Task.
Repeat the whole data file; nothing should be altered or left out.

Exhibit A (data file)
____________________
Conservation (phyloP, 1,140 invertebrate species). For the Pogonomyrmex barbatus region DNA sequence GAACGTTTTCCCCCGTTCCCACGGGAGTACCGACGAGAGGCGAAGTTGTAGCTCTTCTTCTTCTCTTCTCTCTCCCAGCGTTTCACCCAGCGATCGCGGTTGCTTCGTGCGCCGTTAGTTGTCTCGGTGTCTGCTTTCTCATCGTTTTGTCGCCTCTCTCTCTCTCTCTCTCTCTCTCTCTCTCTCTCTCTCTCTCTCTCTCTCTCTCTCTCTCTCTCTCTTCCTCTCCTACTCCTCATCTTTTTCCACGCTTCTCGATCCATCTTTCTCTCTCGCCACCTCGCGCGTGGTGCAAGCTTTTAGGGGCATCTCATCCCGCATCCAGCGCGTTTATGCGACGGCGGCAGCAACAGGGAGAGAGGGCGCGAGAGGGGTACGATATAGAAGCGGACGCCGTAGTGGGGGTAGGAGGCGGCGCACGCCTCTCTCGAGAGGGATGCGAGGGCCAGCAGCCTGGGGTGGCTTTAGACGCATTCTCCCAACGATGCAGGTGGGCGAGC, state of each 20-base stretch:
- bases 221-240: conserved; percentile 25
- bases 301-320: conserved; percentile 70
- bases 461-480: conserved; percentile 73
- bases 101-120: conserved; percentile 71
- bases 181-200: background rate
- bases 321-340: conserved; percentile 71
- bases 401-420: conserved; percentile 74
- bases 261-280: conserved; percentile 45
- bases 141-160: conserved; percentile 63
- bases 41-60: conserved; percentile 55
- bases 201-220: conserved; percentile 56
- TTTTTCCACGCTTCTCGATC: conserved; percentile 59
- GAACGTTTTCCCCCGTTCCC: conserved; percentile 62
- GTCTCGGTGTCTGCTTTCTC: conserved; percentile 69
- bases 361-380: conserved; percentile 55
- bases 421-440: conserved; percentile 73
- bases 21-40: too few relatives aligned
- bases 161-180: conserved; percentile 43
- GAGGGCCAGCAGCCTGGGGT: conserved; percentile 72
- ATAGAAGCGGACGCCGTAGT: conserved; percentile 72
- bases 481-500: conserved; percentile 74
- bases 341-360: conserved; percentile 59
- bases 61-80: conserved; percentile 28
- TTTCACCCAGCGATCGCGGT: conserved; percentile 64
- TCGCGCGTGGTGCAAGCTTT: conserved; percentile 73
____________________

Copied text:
Conservation (phyloP, 1,140 invertebrate species). For the Pogonomyrmex barbatus region DNA sequence GAACGTTTTCCCCCGTTCCCACGGGAGTACCGACGAGAGGCGAAGTTGTAGCTCTTCTTCTTCTCTTCTCTCTCCCAGCGTTTCACCCAGCGATCGCGGTTGCTTCGTGCGCCGTTAGTTGTCTCGGTGTCTGCTTTCTCATCGTTTTGTCGCCTCTCTCTCTCTCTCTCTCTCTCTCTCTCTCTCTCTCTCTCTCTCTCTCTCTCTCTCTCTCTCTCTCTTCCTCTCCTACTCCTCATCTTTTTCCACGCTTCTCGATCCATCTTTCTCTCTCGCCACCTCGCGCGTGGTGCAAGCTTTTAGGGGCATCTCATCCCGCATCCAGCGCGTTTATGCGACGGCGGCAGCAACAGGGAGAGAGGGCGCGAGAGGGGTACGATATAGAAGCGGACGCCGTAGTGGGGGTAGGAGGCGGCGCACGCCTCTCTCGAGAGGGATGCGAGGGCCAGCAGCCTGGGGTGGCTTTAGACGCATTCTCCCAACGATGCAGGTGGGCGAGC, state of each 20-base stretch:
- bases 221-240: conserved; percentile 25
- bases 301-320: conserved; percentile 70
- bases 461-480: conserved; percentile 73
- bases 101-120: conserved; percentile 71
- bases 181-200: background rate
- bases 321-340: conserved; percentile 71
- bases 401-420: conserved; percentile 74
- bases 261-280: conserved; percentile 45
- bases 141-160: conserved; percentile 63
- bases 41-60: conserved; percentile 55
- bases 201-220: conserved; percentile 56
- TTTTTCCACGCTTCTCGATC: conserved; percentile 59
- GAACGTTTTCCCCCGTTCCC: conserved; percentile 62
- GTCTCGGTGTCTGCTTTCTC: conserved; percentile 69
- bases 361-380: conserved; percentile 55
- bases 421-440: conserved; percentile 73
- bases 21-40: too few relatives aligned
- bases 161-180: conserved; percentile 43
- GAGGGCCAGCAGCCTGGGGT: conserved; percentile 72
- ATAGAAGCGGACGCCGTAGT: conserved; percentile 72
- bases 481-500: conserved; percentile 74
- bases 341-360: conserved; percentile 59
- bases 61-80: conserved; percentile 28
- TTTCACCCAGCGATCGCGGT: conserved; percentile 64
- TCGCGCGTGGTGCAAGCTTT: conserved; percentile 73